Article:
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1 January 2003 Localization and Secretion of Inhibins in the Equine Fetal Ovaries
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To clarify the source of inhibins in equine female fetuses, concentrations of immunoreactive (ir-) inhibin, inhibin pro-αC, and inhibin A in both fetal and maternal circulation and in fetal ovaries were measured. In addition, the localization of inhibin α and inhibin/activin βA, and βB subunits and the expression of inhibin αA and inhibin/activin βA subunit mRNA in fetal ovaries were investigated using immunohistochemistry and in situ hybridization. Concentrations of circulating ir-inhibin, inhibin pro-αC, and inhibin A were remarkably more elevated in the fetal than in the maternal circulation between Days 100 and 250 of gestation. Fetal ovaries contained large amounts of ir-inhibin, inhibin pro-αC, and inhibin A. In contrast, these inhibin forms were undetectable in both the maternal ovaries and placenta. The inhibin α and inhibin/activin βA and βB subunit proteins were localized to enlarged interstitial cells of the equine fetal ovary. Expression of inhibin α and inhibin/activin βA subunit mRNAs were also observed in the interstitial cells. We conclude that the main source of large amounts of inhibins in fetal circulation is interstitial cells of fetal ovary and is not of maternal origin. Furthermore, these inhibins may play some important physiological roles in the development of gonads in the equine fetus.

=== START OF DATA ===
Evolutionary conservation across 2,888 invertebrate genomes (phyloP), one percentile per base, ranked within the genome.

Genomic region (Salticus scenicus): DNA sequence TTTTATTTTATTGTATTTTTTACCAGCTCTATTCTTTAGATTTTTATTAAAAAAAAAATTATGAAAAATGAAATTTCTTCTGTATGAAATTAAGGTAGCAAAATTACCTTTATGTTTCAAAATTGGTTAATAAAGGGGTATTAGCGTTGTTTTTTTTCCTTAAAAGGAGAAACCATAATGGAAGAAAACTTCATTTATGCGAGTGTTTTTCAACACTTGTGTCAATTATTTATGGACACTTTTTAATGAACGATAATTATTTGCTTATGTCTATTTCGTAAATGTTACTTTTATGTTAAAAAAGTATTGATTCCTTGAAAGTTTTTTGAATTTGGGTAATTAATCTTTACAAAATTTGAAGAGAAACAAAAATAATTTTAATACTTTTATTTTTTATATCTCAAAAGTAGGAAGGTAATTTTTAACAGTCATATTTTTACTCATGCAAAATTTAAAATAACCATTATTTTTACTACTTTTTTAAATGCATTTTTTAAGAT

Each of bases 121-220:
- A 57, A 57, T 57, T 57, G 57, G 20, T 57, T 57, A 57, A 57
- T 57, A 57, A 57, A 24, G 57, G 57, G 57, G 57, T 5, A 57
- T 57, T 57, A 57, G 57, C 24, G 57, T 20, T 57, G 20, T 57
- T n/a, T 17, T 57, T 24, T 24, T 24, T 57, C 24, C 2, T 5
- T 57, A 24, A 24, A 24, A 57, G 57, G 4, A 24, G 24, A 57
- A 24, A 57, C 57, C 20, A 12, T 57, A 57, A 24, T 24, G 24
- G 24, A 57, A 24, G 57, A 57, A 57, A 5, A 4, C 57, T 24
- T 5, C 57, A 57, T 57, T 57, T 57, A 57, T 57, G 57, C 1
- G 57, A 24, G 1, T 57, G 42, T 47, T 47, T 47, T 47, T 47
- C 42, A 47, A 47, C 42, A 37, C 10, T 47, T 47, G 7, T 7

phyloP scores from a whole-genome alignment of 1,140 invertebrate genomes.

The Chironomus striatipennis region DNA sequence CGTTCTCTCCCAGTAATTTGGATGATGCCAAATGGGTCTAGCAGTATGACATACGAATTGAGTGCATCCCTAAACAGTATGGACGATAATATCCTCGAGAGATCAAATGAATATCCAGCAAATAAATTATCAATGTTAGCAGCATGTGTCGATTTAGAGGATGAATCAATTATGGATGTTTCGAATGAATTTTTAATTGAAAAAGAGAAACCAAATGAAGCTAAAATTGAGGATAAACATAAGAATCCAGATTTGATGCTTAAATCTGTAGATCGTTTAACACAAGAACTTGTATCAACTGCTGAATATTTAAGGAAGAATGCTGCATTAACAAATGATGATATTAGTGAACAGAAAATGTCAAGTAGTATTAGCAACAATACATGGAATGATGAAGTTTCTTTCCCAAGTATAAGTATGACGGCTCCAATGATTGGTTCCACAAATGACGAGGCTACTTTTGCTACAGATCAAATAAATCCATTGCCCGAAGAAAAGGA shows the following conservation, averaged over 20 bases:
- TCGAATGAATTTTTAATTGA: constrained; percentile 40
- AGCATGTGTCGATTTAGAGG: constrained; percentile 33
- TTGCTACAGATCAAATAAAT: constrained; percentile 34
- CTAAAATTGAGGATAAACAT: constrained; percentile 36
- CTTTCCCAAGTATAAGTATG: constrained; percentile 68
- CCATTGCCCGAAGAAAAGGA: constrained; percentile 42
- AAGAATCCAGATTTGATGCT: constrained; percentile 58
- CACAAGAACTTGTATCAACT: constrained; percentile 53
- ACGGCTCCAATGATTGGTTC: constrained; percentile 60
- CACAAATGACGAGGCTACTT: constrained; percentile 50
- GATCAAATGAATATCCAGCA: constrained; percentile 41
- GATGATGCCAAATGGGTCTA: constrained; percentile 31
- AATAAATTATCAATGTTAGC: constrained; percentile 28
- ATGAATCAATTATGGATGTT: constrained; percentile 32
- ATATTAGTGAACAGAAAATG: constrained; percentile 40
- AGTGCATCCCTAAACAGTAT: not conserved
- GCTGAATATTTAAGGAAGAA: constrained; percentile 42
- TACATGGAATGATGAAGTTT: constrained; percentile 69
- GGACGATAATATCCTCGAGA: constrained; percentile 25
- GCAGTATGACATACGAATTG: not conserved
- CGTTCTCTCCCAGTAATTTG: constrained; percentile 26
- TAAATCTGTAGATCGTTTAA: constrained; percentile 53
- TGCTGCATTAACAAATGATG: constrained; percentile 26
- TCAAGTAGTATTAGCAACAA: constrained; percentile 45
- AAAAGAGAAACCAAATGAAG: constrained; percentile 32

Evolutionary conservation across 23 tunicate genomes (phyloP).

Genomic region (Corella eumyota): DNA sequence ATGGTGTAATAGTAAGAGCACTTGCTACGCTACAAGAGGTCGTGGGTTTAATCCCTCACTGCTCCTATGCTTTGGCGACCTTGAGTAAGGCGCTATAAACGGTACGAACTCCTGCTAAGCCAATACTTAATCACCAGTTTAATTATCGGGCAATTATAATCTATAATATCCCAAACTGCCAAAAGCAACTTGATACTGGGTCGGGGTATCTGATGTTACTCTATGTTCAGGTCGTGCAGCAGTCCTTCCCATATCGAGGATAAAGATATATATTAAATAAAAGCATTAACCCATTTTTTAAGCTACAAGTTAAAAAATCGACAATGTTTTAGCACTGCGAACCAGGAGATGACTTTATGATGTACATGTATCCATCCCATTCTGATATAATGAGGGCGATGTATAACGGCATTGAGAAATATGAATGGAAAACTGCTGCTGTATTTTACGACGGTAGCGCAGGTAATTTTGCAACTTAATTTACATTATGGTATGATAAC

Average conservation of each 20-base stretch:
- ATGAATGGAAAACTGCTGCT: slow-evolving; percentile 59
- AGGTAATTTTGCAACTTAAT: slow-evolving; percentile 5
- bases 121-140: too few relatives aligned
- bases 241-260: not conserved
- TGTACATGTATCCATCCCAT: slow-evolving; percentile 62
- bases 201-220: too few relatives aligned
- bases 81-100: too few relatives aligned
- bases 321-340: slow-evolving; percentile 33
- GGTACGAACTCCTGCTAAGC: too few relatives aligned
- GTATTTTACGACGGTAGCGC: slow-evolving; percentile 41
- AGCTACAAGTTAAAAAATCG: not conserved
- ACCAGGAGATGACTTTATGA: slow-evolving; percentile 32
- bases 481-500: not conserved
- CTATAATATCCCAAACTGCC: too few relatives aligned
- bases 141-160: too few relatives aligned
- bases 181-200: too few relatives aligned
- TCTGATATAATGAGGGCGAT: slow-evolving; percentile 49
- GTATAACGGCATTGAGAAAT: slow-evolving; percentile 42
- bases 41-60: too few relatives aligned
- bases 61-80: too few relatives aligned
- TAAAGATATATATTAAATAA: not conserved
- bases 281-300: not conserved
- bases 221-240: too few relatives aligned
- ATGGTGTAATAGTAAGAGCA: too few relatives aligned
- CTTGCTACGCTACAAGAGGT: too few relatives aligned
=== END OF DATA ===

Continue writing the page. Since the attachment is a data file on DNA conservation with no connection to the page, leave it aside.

Yumiko Tanaka, Hiroyuki Taniyama, Nobuo Tsunoda, Chandana B. Herath, Rie Nakai, Hiromi Shinbo, Natsuko Nagamine, Yasuo Nambo, Shun-ichi Nagata, Gen Watanabe, Nigel P. Groome, and Kazuyoshi Taya "Localization and Secretion of Inhibins in the Equine Fetal Ovaries," Biology of Reproduction 68(1), 328-335, (1 January 2003).
Received: 17 January 2002; Accepted: 1 July 2002; Published: 1 January 2003

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